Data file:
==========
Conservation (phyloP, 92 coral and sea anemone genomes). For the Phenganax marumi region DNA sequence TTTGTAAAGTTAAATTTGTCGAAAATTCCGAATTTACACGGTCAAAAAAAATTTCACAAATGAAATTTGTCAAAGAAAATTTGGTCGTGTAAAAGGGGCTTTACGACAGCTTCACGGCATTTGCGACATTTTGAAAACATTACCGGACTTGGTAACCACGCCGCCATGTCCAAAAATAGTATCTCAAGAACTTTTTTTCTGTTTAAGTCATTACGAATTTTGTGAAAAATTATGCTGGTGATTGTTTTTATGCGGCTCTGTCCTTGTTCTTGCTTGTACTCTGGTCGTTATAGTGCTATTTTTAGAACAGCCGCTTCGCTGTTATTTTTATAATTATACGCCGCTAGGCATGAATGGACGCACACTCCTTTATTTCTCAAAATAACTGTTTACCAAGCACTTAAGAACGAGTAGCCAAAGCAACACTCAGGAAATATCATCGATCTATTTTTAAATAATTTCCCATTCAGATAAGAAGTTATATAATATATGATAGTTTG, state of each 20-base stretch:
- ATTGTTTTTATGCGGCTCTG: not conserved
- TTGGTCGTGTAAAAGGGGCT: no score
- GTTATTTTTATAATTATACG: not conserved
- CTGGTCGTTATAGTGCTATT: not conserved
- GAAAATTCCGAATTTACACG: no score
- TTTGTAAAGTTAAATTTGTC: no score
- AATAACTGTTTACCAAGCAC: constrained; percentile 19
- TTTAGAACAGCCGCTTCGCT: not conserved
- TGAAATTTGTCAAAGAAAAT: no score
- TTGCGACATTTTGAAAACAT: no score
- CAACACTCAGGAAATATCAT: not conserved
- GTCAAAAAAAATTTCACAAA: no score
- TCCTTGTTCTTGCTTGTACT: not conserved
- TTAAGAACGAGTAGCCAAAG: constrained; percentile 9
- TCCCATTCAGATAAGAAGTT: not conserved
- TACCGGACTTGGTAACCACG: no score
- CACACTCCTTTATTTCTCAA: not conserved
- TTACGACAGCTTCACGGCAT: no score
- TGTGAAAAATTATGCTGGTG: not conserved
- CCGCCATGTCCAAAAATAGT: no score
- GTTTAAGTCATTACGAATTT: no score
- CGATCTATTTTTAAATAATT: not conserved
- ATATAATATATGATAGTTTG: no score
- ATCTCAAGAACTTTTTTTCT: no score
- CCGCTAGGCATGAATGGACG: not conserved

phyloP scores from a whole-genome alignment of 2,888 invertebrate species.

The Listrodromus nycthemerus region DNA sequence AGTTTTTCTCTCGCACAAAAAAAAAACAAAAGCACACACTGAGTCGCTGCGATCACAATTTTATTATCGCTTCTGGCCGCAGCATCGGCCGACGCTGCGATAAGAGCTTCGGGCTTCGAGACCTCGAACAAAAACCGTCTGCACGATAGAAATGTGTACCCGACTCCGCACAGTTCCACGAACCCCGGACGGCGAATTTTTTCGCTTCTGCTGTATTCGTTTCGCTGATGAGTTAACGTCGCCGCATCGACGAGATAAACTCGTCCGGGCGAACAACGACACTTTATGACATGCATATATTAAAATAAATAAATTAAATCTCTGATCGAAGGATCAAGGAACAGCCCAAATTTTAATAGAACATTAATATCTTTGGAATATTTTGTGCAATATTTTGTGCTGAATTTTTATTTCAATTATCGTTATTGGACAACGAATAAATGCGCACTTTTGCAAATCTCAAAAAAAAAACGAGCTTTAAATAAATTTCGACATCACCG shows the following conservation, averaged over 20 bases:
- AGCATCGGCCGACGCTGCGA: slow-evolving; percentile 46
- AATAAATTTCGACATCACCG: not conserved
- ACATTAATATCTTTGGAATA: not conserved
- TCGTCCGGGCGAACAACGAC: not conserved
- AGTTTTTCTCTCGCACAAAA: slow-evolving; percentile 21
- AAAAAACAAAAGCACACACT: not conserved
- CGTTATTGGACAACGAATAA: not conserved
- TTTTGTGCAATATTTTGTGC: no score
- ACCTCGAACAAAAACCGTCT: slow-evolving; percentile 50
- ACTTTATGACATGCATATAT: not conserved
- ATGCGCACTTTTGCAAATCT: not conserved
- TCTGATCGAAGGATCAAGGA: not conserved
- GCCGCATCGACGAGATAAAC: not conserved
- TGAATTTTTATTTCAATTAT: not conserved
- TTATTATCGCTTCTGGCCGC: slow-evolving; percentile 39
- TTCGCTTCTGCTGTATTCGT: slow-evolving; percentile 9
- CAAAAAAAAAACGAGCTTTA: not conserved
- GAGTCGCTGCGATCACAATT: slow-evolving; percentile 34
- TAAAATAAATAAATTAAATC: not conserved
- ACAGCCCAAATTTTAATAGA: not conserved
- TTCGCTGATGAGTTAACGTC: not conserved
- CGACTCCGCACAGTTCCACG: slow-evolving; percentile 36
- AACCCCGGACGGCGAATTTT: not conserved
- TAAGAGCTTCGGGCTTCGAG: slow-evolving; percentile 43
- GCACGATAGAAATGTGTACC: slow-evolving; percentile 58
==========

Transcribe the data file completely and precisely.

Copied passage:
Conservation (phyloP, 92 coral and sea anemone genomes). For the Phenganax marumi region DNA sequence TTTGTAAAGTTAAATTTGTCGAAAATTCCGAATTTACACGGTCAAAAAAAATTTCACAAATGAAATTTGTCAAAGAAAATTTGGTCGTGTAAAAGGGGCTTTACGACAGCTTCACGGCATTTGCGACATTTTGAAAACATTACCGGACTTGGTAACCACGCCGCCATGTCCAAAAATAGTATCTCAAGAACTTTTTTTCTGTTTAAGTCATTACGAATTTTGTGAAAAATTATGCTGGTGATTGTTTTTATGCGGCTCTGTCCTTGTTCTTGCTTGTACTCTGGTCGTTATAGTGCTATTTTTAGAACAGCCGCTTCGCTGTTATTTTTATAATTATACGCCGCTAGGCATGAATGGACGCACACTCCTTTATTTCTCAAAATAACTGTTTACCAAGCACTTAAGAACGAGTAGCCAAAGCAACACTCAGGAAATATCATCGATCTATTTTTAAATAATTTCCCATTCAGATAAGAAGTTATATAATATATGATAGTTTG, state of each 20-base stretch:
- ATTGTTTTTATGCGGCTCTG: not conserved
- TTGGTCGTGTAAAAGGGGCT: no score
- GTTATTTTTATAATTATACG: not conserved
- CTGGTCGTTATAGTGCTATT: not conserved
- GAAAATTCCGAATTTACACG: no score
- TTTGTAAAGTTAAATTTGTC: no score
- AATAACTGTTTACCAAGCAC: constrained; percentile 19
- TTTAGAACAGCCGCTTCGCT: not conserved
- TGAAATTTGTCAAAGAAAAT: no score
- TTGCGACATTTTGAAAACAT: no score
- CAACACTCAGGAAATATCAT: not conserved
- GTCAAAAAAAATTTCACAAA: no score
- TCCTTGTTCTTGCTTGTACT: not conserved
- TTAAGAACGAGTAGCCAAAG: constrained; percentile 9
- TCCCATTCAGATAAGAAGTT: not conserved
- TACCGGACTTGGTAACCACG: no score
- CACACTCCTTTATTTCTCAA: not conserved
- TTACGACAGCTTCACGGCAT: no score
- TGTGAAAAATTATGCTGGTG: not conserved
- CCGCCATGTCCAAAAATAGT: no score
- GTTTAAGTCATTACGAATTT: no score
- CGATCTATTTTTAAATAATT: not conserved
- ATATAATATATGATAGTTTG: no score
- ATCTCAAGAACTTTTTTTCT: no score
- CCGCTAGGCATGAATGGACG: not conserved

phyloP scores from a whole-genome alignment of 2,888 invertebrate species.

The Listrodromus nycthemerus region DNA sequence AGTTTTTCTCTCGCACAAAAAAAAAACAAAAGCACACACTGAGTCGCTGCGATCACAATTTTATTATCGCTTCTGGCCGCAGCATCGGCCGACGCTGCGATAAGAGCTTCGGGCTTCGAGACCTCGAACAAAAACCGTCTGCACGATAGAAATGTGTACCCGACTCCGCACAGTTCCACGAACCCCGGACGGCGAATTTTTTCGCTTCTGCTGTATTCGTTTCGCTGATGAGTTAACGTCGCCGCATCGACGAGATAAACTCGTCCGGGCGAACAACGACACTTTATGACATGCATATATTAAAATAAATAAATTAAATCTCTGATCGAAGGATCAAGGAACAGCCCAAATTTTAATAGAACATTAATATCTTTGGAATATTTTGTGCAATATTTTGTGCTGAATTTTTATTTCAATTATCGTTATTGGACAACGAATAAATGCGCACTTTTGCAAATCTCAAAAAAAAAACGAGCTTTAAATAAATTTCGACATCACCG shows the following conservation, averaged over 20 bases:
- AGCATCGGCCGACGCTGCGA: slow-evolving; percentile 46
- AATAAATTTCGACATCACCG: not conserved
- ACATTAATATCTTTGGAATA: not conserved
- TCGTCCGGGCGAACAACGAC: not conserved
- AGTTTTTCTCTCGCACAAAA: slow-evolving; percentile 21
- AAAAAACAAAAGCACACACT: not conserved
- CGTTATTGGACAACGAATAA: not conserved
- TTTTGTGCAATATTTTGTGC: no score
- ACCTCGAACAAAAACCGTCT: slow-evolving; percentile 50
- ACTTTATGACATGCATATAT: not conserved
- ATGCGCACTTTTGCAAATCT: not conserved
- TCTGATCGAAGGATCAAGGA: not conserved
- GCCGCATCGACGAGATAAAC: not conserved
- TGAATTTTTATTTCAATTAT: not conserved
- TTATTATCGCTTCTGGCCGC: slow-evolving; percentile 39
- TTCGCTTCTGCTGTATTCGT: slow-evolving; percentile 9
- CAAAAAAAAAACGAGCTTTA: not conserved
- GAGTCGCTGCGATCACAATT: slow-evolving; percentile 34
- TAAAATAAATAAATTAAATC: not conserved
- ACAGCCCAAATTTTAATAGA: not conserved
- TTCGCTGATGAGTTAACGTC: not conserved
- CGACTCCGCACAGTTCCACG: slow-evolving; percentile 36
- AACCCCGGACGGCGAATTTT: not conserved
- TAAGAGCTTCGGGCTTCGAG: slow-evolving; percentile 43
- GCACGATAGAAATGTGTACC: slow-evolving; percentile 58